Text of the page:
With a map, time and a reasonable level of fitness, walkers could visit Farleigh Hungerford in a long day walk from Bath. A less strenuous option would be to select a route combining public transport and walking, for an enjoyable one-way walk or a circular excursion from one of the nearest stations. I’ve included suggestions below, beneath some general info on local footpaths.
Footpaths from Farleigh Hungerford Castle
The Macmillan Way long-distance walking route passes Farleigh Hungerford Castle. To the south the route follows roads for some distance, mostly quiet apart from a short busy stretch uphill from the the castle. Beyond this the footpath winds southwards across farmland and follows the river Frome from the beauty spot of Tellisford towards Rode and Beckington (accessible from Bath by bus).
In the other direction, steps lead down from alongside the castle gateway to the footpath which heads north along the river Frome in the direction of Bath. It’s a short riverside walk to the beautiful Iford Manor Garden. Beyond Iford, footpaths and country lanes lead to Freshford, Avoncliff or Bradford on Avon. These all have railway stations with half-hourly trains to Bath.
There are other footpaths nearby too, and keen walkers can devise various routes either for reaching the castle or simply for enjoying a walk from the car in the local area. I’ve written about walks in the countryside south of Bath, along with suggested pubs and cafés in the area:
Walks to Farleigh Hungerford Castle – two suggestions
Here are brief descriptions for three walks to Farleigh Hungerford, using public transport from Bath. Ordnance Survey maps or the OS Maps app are the best way to plan your route.
An easy excursion:
Train from Bath Spa to Freshford (takes a few minutes). Follow footpaths along the river or through pretty Sharpstone to Iford (see my Iford Manor Garden page for directions).
At Iford, join the Macmillan Way and continue to Farleigh Hungerford.
An easy walk of around an hour each way (2.5 miles), very picturesque and mostly level (there’s an up/down through Sharpstone and a flight of steps up to the castle).
After visiting the castle, return the same way, or walk to Westwood and on to Bradford on Avon, for a train back to Bath.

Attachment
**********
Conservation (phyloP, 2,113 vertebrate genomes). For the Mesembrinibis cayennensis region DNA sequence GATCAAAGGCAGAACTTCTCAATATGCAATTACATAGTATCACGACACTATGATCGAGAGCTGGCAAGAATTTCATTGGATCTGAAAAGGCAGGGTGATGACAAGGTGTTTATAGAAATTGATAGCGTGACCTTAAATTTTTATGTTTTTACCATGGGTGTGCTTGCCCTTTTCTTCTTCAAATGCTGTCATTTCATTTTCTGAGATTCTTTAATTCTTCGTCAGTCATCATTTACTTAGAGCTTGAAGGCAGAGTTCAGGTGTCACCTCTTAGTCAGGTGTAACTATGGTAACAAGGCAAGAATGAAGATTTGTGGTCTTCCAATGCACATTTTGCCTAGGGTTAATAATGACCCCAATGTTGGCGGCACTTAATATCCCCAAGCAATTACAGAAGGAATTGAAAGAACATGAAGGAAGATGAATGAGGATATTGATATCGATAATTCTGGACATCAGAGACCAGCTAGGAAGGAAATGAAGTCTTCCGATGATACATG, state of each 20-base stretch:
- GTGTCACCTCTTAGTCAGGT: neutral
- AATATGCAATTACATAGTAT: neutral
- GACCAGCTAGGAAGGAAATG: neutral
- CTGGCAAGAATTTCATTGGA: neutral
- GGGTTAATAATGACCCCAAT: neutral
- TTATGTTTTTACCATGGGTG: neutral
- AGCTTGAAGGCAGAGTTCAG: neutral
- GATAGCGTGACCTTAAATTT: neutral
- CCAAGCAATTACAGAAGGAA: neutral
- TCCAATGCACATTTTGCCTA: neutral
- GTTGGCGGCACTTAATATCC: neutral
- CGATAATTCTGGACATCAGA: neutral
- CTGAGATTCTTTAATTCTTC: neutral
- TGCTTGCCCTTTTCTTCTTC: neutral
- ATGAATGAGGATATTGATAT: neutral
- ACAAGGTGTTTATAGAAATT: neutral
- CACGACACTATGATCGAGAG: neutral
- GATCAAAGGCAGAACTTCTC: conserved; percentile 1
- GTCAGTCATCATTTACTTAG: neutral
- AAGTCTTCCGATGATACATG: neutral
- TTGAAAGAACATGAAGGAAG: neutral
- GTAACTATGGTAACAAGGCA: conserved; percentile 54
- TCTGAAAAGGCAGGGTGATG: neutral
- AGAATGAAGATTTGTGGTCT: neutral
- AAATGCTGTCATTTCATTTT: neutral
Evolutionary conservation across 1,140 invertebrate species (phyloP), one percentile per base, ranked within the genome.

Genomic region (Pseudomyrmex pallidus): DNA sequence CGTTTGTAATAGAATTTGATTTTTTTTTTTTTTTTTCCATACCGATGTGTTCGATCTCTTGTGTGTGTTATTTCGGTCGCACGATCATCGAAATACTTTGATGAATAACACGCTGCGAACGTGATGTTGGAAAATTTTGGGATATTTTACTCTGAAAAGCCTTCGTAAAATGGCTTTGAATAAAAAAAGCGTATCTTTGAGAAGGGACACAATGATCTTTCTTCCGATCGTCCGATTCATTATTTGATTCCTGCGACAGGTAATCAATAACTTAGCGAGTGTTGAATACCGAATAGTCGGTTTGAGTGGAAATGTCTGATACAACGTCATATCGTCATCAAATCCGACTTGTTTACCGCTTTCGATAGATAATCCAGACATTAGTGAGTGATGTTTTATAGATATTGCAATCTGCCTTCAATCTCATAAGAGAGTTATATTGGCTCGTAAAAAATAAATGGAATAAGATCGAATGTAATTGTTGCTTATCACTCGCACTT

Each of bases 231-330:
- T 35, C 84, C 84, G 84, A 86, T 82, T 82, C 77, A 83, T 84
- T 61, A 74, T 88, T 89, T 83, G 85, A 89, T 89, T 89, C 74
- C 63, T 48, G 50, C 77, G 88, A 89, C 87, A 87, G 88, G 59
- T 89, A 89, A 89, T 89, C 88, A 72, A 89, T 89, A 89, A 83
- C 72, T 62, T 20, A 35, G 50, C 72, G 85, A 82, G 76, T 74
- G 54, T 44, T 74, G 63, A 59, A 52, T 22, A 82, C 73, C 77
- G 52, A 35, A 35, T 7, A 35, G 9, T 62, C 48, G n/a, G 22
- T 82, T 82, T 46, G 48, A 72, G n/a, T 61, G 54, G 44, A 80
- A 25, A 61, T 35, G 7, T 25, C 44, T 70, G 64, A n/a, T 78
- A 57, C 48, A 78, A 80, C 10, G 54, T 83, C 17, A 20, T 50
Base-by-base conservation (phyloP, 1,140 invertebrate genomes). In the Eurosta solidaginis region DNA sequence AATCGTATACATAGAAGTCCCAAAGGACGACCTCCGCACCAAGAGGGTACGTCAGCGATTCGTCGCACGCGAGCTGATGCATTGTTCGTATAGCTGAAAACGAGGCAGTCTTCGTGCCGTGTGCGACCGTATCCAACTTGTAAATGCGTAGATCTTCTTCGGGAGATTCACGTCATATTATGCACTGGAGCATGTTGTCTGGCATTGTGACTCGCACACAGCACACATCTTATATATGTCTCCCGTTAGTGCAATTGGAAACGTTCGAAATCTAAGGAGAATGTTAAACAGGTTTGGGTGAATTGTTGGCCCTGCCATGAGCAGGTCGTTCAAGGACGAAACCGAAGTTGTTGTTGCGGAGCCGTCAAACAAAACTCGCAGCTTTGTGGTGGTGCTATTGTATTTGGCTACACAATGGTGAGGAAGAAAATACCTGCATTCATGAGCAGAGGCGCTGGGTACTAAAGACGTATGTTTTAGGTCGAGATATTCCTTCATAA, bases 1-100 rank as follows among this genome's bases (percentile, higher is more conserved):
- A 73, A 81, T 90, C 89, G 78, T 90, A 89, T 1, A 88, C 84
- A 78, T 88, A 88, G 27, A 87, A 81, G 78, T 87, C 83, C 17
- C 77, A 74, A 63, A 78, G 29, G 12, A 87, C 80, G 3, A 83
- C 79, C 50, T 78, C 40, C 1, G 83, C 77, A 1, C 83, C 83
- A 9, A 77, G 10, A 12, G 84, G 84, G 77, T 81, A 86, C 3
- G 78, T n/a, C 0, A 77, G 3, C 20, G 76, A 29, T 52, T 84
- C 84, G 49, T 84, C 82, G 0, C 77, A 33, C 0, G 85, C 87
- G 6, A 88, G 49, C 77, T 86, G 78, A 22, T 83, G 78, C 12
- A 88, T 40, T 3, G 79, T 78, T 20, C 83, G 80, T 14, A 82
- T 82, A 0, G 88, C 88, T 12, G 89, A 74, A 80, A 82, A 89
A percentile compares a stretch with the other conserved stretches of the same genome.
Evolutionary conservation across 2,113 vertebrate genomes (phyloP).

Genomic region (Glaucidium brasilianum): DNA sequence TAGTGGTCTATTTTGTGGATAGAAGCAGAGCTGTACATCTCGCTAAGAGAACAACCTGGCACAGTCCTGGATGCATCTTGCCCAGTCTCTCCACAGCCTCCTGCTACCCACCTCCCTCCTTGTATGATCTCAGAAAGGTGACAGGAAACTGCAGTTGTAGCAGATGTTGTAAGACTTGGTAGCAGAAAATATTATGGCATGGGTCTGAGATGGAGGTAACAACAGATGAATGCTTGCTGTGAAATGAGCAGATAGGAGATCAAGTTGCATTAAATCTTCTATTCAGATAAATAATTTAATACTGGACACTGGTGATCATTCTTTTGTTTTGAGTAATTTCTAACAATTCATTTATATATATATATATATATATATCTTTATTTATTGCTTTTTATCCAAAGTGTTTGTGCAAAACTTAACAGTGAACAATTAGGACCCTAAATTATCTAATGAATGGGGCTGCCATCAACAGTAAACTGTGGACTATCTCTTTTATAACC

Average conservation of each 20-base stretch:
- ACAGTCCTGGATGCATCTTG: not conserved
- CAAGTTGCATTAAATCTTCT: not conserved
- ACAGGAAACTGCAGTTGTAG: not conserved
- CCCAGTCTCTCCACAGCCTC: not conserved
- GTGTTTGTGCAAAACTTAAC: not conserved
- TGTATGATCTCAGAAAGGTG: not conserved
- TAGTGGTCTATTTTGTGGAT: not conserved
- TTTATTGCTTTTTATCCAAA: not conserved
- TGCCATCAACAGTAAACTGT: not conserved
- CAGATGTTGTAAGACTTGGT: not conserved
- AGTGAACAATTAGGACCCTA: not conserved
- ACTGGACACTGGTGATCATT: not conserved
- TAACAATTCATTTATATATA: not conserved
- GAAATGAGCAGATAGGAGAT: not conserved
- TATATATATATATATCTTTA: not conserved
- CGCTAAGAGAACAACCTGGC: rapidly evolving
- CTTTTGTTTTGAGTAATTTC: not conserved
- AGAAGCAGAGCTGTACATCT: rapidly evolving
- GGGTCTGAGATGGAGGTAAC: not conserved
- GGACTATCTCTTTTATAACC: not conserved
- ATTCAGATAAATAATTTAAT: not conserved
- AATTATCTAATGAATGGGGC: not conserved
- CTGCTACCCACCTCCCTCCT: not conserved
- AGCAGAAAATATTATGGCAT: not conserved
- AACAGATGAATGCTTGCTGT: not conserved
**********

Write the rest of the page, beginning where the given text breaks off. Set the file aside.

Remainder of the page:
A part of a long walk:
Bus from Bath to Beckington (the D2 service to Frome), then follow the Macmillan Way to Farleigh Hungerford.
From the castle, continue along the Macmillan Way to Iford and then on to Freshford.
This walk is fairly level, with only short uphills and a descent of the steps by the castle.
From Freshford you can travel back to Bath by train. An alternative would be to walk all the way back to Bath (this stretch involves more ups and downs).
This is a longer walk – around 4 hours/10 miles if you do the whole route on foot from Beckington to Bath. I’d recommend taking a decent map.
Circular walk from Bradford on Avon
A 6-mile circular route from the English Heritage blog, starting and finishing in Bradford on Avon: History Hike: Bradford on Avon to Farleigh Hungerford Castle.
Other local attractions
For a longer day out you can combine Farleigh Hungerford with other local attractions. Places to visit nearby include Iford Manor Gardens (limited opening), the nearby village of Norton St Philip and its famous inn, The George, Westwood Manor (National Trust, limited opening), Frome and Bradford on Avon.
Cream teas and swimming at Farleigh Hungerford
On hot summer days locals have a few favourite swimming spots along the river Frome on the routes of the two walks above. While this looks idyllic on a summer day, please be aware of the risks of river swimming if you’re considering a dip. There is also a historic wild swimming club across the river at Farleigh Hungerford: Farleigh & District Swimming Club. This is located across the river from the castle. Half a mile further along the A366 is Stowford Manor Farm, where cream teas and camping are available.
Stay near Farleigh Hungerford
(Booking affiliate link – using this will enable you to support this website at no extra cost. Thank you)